Ohio voters will head to the voting booth on Tuesday to vote on a measure that will enshrine abortion access into the state’s constitution in an election that is believed to be a bellwether for how states will be governed on abortion post the Supreme Court’s reversal of Roe v. Wade.
What does a “yes” or “no” vote on Ohio Issue 1 mean?
Voters in Ohio who vote “yes” on Issue 1 are voting to approve an amendment that would “establish in the Constitution of the State of Ohio an individual right to one’s own reproductive medical treatment, including but not limited to abortion” and “create legal protections for any person or entity that assists a person with receiving reproductive medical treatment.” A “no” vote continues with the status quo in terms of Ohio laws already on the books and leaves current abortion restrictions intact.
Who supports and opposes the ballot measure?
“Yes” on Issue 1 supporters include Ohioans United for Reproductive Right, a coalition of pro-abortion groups, Planned Parenthood, the Human Rights Campaign and the ACLU of Ohio who argue the vote is about “who makes personal decisions for yourself and your family – you or the government.”
Opponents of Issue 1 include top elected Republicans in the state, Susan B. Anthony Pro-Life America, many faith based groups including the Catholic Conference of Ohio, and Christians for Civic Virtue.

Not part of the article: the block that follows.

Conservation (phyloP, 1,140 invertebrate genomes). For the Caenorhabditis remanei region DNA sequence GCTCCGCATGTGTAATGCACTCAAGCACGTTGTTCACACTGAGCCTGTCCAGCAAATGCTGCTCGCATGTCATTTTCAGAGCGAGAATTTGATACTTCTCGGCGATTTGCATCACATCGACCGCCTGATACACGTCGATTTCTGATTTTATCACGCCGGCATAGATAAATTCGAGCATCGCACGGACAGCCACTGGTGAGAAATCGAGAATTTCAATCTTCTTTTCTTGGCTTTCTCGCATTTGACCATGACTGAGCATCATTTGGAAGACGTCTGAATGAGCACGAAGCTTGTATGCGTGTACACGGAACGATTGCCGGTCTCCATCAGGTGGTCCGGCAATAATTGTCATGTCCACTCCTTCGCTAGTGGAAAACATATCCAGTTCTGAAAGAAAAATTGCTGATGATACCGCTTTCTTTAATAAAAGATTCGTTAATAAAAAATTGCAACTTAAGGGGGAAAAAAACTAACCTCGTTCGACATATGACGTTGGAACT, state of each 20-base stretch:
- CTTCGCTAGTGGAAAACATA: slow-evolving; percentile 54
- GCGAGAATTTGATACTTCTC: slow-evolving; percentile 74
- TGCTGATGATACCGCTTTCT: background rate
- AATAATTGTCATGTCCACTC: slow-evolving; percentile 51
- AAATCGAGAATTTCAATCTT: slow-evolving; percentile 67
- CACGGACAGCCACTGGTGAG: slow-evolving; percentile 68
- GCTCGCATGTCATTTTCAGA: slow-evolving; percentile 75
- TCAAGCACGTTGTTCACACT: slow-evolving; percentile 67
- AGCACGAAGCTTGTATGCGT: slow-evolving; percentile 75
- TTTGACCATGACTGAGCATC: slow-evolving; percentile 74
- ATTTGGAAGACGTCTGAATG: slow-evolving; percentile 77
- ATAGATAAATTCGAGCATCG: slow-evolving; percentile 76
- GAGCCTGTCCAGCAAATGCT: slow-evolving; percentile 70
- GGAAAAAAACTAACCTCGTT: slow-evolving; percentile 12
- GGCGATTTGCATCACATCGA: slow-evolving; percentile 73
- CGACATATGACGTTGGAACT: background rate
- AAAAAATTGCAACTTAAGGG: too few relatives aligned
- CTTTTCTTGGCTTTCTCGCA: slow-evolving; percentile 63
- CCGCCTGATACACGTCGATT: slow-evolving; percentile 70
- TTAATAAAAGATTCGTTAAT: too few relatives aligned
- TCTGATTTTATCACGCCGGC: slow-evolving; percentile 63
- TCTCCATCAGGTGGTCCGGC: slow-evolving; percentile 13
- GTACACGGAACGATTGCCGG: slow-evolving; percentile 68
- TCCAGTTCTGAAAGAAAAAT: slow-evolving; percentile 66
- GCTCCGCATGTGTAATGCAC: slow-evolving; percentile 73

Last month, a bipartisan group of 100 Black pastors signed a letter opposing Issue 1 writing that it is “more extreme than Roe v. Wade” and “will allow for painful, late-term abortions through all nine months of pregnancy – even after an unborn baby can feel pain.”
“It will permit our children to undergo abortions without parents knowing. And it will continue to rob generations of Black women and men of the insurmountable joy of parenthood,” the letter said.
Parents rights advocates have also been involved opposing Issue 1 including Protect Women Ohio.
“The ACLU paid out-of-state signature collectors to lie to Ohioans about their dangerous amendment that will strip parents of their rights, permit minors to undergo sex change operations without their parents’ knowledge or consent, and allow painful abortion on demand through all nine months,” PWO spokesperson Amy Natoce said.
Top Republicans in Ohio have warned the “extreme” ballot measure goes “too far” and goes even farther than Roe v. Wade.